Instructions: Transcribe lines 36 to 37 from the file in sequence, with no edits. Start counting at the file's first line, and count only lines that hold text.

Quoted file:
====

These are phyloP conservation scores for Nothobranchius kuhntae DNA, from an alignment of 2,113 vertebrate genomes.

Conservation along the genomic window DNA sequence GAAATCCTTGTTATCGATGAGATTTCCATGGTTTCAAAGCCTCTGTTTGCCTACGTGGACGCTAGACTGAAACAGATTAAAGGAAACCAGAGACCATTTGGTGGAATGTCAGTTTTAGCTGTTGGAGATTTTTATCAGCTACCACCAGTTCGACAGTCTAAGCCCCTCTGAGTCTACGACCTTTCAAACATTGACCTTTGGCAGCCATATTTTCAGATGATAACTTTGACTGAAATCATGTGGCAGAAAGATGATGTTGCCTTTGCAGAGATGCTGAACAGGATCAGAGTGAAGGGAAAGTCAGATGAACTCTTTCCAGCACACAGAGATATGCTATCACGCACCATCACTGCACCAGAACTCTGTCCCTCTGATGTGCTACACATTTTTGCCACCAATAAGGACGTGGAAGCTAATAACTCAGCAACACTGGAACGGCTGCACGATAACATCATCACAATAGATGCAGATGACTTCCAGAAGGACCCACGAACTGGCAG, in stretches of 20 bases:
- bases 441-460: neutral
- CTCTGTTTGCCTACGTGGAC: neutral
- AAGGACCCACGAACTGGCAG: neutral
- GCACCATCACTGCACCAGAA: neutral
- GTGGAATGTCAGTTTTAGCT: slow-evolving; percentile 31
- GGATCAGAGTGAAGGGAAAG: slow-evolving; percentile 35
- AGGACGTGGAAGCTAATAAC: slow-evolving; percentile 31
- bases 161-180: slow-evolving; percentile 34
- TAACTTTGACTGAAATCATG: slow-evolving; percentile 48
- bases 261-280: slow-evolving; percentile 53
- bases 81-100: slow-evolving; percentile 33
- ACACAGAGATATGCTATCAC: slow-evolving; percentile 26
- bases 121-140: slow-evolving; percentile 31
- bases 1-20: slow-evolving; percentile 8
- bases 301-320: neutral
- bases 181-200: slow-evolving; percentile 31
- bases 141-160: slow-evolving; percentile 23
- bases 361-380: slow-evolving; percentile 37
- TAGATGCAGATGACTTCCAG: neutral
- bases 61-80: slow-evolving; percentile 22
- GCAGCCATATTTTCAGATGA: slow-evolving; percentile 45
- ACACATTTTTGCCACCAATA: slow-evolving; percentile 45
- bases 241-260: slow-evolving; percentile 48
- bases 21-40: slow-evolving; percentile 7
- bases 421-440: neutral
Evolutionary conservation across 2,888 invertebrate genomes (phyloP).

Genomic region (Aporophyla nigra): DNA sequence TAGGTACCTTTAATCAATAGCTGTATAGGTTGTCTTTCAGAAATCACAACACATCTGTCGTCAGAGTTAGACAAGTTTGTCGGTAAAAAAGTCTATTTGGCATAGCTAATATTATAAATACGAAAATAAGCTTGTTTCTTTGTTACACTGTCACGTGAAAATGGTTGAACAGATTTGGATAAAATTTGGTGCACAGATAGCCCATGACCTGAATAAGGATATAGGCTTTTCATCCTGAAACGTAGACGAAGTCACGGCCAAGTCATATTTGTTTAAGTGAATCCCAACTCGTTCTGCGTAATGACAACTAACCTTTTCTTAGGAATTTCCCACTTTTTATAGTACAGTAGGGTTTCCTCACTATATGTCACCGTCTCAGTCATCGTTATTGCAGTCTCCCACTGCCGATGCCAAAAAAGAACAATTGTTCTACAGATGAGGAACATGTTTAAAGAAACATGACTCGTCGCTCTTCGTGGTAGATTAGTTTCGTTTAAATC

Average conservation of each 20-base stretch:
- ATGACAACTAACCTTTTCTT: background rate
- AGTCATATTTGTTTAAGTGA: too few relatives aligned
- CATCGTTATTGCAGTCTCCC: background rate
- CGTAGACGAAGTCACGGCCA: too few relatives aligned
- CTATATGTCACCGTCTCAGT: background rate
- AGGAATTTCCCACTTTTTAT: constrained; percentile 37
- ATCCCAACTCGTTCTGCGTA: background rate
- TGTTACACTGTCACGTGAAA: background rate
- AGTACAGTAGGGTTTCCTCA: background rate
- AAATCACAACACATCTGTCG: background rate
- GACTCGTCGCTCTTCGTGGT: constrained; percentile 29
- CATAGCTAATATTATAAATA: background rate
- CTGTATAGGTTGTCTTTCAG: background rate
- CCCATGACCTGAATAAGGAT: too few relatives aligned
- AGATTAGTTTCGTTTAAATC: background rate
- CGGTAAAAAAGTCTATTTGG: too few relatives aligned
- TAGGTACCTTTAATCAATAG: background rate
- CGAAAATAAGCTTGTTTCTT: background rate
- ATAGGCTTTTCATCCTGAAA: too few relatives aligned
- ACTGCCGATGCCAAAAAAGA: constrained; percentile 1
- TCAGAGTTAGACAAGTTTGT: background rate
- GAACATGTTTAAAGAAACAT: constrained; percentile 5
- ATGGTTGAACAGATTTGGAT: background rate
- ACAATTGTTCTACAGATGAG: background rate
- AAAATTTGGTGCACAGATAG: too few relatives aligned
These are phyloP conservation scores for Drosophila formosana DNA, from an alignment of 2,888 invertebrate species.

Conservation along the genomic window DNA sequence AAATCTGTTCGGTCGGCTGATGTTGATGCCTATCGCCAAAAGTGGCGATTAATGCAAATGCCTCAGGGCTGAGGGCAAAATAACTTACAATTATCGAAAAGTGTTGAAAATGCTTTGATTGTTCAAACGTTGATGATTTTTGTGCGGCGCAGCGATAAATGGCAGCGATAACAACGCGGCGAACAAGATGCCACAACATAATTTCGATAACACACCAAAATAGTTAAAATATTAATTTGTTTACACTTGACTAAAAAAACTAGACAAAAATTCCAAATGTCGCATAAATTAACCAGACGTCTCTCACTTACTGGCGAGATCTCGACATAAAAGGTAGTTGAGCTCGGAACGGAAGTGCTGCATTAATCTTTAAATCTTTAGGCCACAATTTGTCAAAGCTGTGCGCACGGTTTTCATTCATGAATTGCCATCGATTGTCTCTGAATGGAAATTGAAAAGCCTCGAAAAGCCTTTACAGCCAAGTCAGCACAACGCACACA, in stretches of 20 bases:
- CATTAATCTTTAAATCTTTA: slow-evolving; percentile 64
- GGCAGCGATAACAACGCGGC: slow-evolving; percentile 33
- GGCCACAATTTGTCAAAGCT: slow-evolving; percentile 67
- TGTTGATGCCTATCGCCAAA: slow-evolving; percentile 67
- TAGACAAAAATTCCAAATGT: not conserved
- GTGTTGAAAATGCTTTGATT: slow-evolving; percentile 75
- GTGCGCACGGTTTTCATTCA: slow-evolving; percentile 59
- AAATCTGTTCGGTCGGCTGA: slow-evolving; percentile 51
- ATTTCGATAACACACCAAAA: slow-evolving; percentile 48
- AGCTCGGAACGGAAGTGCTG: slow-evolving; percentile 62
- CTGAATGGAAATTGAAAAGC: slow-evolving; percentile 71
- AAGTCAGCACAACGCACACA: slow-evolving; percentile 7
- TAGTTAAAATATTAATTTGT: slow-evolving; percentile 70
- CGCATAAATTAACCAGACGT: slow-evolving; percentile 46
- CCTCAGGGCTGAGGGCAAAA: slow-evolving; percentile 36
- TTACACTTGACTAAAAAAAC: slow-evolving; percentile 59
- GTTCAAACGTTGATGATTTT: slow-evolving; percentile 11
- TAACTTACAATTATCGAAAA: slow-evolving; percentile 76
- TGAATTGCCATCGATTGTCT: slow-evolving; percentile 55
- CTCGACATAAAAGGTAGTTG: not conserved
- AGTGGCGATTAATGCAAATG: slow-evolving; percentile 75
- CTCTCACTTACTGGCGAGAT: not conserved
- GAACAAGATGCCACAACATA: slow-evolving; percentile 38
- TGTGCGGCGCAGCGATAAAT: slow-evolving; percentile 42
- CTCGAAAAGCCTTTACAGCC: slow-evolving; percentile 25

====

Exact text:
- AGGAATTTCCCACTTTTTAT: constrained; percentile 37
- ATCCCAACTCGTTCTGCGTA: background rate